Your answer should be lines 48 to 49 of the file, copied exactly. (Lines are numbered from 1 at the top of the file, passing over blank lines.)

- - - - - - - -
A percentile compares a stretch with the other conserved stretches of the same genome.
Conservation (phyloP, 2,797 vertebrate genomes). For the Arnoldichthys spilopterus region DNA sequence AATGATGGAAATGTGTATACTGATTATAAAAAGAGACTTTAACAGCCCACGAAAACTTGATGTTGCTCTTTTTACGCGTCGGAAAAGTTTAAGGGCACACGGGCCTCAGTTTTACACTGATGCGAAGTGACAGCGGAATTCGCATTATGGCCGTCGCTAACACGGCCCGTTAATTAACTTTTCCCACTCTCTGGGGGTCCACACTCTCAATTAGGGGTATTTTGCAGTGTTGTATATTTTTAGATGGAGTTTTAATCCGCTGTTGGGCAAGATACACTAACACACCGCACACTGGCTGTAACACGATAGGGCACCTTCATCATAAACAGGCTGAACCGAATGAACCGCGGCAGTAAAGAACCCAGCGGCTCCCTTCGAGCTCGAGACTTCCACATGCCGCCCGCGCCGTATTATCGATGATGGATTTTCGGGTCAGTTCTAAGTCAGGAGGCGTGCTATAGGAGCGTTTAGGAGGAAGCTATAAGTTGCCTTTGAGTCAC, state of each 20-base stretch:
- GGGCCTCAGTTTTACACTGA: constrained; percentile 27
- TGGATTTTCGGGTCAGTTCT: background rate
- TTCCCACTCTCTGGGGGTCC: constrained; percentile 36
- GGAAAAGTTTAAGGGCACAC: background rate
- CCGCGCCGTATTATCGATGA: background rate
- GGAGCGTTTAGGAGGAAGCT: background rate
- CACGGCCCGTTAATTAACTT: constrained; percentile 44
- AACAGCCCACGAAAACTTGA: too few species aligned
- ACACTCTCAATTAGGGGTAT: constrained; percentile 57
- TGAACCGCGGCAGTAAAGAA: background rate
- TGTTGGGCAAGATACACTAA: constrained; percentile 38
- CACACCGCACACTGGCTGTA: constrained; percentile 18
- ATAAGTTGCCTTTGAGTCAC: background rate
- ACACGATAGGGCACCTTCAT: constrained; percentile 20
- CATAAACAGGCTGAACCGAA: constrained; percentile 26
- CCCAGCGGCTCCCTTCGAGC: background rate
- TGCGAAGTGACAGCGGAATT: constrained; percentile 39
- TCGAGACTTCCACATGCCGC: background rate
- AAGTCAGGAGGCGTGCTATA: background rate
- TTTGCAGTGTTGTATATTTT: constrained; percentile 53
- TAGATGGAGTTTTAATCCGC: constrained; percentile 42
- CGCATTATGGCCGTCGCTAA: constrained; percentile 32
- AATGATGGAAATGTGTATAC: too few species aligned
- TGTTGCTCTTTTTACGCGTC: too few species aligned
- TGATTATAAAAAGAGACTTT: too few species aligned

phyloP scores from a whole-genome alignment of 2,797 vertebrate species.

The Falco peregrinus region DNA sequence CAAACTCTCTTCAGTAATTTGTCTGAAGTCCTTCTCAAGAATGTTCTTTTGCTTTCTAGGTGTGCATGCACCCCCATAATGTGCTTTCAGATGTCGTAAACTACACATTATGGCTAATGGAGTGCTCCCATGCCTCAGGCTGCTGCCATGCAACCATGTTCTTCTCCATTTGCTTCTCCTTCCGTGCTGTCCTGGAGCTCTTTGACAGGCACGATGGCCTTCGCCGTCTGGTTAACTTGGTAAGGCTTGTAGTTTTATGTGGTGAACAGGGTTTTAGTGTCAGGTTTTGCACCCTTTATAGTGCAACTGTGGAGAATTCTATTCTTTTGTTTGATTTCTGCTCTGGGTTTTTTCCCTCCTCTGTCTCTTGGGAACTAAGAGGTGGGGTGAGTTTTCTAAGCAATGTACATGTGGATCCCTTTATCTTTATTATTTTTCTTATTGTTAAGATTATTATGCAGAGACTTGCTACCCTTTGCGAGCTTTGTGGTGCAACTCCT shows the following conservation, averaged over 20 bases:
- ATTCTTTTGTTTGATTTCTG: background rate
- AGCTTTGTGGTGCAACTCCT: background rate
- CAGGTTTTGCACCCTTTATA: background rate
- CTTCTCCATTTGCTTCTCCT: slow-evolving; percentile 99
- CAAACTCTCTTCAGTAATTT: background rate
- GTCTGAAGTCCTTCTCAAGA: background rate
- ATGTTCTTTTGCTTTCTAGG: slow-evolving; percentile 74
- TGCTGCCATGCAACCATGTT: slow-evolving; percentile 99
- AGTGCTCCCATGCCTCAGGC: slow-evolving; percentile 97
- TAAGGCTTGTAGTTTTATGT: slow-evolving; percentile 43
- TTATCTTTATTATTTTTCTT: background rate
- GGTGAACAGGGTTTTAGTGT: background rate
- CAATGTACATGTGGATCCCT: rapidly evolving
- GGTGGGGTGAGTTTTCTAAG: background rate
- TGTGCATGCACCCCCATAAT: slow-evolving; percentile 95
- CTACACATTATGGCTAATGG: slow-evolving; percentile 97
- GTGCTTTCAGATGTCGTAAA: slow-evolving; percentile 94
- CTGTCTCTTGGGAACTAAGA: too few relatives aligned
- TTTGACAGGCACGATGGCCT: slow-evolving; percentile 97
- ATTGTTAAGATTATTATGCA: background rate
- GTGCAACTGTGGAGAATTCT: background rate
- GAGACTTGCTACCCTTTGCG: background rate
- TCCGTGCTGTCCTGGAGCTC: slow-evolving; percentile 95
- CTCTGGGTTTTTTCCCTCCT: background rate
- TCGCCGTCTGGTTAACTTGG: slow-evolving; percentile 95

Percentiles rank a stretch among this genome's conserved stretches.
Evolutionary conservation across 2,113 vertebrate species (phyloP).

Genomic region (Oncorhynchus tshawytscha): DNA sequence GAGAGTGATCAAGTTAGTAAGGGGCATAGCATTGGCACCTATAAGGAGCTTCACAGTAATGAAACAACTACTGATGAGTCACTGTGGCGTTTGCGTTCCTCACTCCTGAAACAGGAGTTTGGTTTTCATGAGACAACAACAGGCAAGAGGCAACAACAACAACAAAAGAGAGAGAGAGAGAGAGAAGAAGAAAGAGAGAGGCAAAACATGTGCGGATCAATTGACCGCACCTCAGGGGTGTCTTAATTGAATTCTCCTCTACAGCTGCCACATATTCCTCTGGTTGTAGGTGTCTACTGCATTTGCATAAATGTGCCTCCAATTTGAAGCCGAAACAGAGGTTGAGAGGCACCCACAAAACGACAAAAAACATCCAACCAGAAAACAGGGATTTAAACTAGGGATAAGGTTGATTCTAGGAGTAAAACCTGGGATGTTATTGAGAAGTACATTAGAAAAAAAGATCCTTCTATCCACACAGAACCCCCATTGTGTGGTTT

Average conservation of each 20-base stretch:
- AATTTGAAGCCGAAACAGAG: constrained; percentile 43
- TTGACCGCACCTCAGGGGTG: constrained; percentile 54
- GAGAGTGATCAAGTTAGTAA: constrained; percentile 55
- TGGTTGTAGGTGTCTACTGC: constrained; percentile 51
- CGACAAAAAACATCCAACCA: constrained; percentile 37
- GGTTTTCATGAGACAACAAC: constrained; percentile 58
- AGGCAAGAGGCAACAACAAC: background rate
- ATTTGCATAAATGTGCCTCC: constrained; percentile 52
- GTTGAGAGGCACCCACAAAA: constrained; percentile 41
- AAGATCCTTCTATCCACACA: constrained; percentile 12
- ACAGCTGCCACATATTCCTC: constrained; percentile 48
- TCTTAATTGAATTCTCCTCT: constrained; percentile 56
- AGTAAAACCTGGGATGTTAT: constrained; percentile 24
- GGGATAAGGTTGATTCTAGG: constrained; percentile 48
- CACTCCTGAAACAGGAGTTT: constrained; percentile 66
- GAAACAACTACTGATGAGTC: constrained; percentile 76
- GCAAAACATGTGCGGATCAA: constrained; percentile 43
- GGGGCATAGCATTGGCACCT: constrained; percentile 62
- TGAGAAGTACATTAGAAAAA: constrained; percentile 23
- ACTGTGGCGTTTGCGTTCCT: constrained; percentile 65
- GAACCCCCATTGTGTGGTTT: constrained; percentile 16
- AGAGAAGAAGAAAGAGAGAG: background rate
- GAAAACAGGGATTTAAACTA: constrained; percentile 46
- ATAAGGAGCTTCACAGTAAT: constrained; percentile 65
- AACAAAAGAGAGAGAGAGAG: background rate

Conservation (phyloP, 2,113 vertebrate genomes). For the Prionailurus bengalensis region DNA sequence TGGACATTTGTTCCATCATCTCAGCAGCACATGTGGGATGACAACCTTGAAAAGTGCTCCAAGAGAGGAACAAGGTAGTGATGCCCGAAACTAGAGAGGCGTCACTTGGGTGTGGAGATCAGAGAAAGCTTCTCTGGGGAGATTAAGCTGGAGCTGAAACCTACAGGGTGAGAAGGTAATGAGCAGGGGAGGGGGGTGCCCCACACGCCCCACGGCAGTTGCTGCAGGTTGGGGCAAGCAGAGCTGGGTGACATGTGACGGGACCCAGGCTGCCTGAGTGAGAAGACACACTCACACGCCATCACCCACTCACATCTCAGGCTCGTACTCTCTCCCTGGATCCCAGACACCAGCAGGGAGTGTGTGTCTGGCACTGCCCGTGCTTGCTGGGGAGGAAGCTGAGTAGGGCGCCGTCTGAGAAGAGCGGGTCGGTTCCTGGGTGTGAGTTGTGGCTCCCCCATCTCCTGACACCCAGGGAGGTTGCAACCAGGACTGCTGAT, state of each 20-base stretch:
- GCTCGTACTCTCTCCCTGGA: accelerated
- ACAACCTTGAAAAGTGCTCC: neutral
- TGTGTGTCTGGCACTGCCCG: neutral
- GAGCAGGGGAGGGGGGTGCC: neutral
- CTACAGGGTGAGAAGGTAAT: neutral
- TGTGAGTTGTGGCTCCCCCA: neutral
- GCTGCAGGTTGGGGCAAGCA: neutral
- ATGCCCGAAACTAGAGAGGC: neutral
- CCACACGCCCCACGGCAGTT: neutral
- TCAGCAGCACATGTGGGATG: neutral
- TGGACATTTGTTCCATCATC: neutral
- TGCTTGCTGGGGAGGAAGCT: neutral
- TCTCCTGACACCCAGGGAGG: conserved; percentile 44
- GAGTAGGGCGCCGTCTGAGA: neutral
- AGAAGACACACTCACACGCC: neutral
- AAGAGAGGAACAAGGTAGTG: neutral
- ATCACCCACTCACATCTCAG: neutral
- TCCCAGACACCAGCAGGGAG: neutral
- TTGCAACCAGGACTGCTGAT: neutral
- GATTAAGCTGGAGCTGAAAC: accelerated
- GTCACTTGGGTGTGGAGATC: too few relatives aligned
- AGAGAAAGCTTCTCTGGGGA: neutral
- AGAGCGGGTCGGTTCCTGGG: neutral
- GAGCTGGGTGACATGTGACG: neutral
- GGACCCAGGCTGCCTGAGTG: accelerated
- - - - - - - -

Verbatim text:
- TTTGACAGGCACGATGGCCT: slow-evolving; percentile 97
- ATTGTTAAGATTATTATGCA: background rate